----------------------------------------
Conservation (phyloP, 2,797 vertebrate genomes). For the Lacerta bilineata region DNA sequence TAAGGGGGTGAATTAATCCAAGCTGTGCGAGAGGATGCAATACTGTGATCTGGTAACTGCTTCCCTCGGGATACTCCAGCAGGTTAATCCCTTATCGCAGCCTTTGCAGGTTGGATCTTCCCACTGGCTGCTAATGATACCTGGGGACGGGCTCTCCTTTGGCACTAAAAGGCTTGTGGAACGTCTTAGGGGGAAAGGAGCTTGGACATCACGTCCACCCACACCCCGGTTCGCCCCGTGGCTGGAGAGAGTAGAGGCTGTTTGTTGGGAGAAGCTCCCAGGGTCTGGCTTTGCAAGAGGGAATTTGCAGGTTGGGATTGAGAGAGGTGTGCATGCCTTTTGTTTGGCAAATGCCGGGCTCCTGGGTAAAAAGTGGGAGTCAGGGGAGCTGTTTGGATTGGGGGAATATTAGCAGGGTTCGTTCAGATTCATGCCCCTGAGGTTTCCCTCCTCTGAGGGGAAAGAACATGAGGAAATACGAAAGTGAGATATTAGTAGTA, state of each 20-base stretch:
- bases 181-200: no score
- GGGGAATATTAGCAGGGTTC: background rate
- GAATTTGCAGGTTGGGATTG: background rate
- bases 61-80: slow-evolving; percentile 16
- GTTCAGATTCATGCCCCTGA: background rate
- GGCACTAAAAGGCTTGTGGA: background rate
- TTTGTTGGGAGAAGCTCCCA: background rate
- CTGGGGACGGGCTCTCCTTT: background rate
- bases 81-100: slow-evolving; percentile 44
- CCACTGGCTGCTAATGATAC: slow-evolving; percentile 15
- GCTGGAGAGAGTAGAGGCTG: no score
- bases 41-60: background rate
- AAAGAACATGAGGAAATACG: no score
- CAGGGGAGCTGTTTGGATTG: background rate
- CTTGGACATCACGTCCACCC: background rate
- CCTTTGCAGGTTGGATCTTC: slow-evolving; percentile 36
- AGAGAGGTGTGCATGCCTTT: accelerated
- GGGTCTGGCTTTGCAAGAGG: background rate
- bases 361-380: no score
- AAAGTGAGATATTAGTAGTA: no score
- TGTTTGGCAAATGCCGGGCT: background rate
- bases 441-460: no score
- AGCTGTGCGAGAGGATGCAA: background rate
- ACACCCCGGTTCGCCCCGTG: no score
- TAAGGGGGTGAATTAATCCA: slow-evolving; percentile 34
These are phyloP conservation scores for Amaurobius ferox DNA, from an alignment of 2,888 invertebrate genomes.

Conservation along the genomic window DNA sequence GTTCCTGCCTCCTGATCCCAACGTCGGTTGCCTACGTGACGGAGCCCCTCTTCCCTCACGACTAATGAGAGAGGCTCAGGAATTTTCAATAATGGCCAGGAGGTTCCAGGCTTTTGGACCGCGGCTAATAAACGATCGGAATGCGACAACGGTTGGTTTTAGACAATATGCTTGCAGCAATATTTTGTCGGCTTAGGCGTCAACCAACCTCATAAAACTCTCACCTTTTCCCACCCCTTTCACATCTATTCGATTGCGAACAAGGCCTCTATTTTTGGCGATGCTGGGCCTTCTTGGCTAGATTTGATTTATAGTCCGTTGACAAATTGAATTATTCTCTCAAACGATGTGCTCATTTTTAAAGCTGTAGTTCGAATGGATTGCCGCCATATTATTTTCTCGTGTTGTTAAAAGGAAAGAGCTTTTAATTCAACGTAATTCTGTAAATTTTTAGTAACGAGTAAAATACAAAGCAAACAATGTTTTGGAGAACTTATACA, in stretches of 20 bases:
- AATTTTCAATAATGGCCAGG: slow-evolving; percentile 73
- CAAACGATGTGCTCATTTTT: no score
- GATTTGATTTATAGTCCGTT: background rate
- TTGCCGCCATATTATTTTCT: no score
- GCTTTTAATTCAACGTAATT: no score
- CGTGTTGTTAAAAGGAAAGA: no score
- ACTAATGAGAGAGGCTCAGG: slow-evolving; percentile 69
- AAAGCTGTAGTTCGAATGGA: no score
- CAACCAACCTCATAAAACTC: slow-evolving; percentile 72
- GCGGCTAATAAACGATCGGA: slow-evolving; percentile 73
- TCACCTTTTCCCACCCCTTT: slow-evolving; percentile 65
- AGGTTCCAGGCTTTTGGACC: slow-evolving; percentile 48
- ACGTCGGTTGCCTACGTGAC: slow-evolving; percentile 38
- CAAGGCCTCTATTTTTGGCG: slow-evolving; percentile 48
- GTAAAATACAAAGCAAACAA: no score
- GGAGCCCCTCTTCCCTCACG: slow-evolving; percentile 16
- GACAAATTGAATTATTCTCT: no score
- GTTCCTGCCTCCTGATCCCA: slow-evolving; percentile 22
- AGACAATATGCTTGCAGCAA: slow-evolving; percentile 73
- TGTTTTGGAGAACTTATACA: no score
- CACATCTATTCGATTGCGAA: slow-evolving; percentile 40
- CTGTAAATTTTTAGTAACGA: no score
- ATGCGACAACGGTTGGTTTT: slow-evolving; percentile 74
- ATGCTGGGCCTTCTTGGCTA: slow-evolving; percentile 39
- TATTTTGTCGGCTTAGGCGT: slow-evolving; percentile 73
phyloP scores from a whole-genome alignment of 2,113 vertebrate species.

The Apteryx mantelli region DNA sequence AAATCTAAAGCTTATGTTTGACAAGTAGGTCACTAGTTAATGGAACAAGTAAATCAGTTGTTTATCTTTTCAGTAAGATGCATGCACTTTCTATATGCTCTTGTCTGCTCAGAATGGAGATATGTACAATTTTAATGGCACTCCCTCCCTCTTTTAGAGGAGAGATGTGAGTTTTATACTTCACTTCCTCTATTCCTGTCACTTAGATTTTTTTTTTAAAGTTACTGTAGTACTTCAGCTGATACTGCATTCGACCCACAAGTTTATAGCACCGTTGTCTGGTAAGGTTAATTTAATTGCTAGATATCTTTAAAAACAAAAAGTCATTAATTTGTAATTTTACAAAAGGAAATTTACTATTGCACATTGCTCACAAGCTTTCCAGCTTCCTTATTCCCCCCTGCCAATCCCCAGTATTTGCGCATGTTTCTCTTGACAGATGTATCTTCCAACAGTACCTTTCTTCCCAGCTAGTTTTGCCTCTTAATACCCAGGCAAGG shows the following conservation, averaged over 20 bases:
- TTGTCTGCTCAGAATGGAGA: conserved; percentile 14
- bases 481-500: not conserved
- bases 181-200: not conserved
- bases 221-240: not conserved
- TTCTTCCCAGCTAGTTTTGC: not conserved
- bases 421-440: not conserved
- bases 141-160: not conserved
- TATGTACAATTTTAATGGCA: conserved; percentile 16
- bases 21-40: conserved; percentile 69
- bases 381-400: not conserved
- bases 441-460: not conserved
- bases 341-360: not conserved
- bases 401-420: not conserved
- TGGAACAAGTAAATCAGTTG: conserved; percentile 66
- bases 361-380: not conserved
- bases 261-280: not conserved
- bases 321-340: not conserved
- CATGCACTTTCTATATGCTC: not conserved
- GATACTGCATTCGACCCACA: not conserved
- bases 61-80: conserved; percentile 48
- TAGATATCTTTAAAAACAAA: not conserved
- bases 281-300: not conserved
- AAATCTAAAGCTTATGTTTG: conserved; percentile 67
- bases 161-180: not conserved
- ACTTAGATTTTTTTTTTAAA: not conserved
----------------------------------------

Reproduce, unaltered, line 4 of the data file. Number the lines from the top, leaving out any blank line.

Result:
- GAATTTGCAGGTTGGGATTG: background rate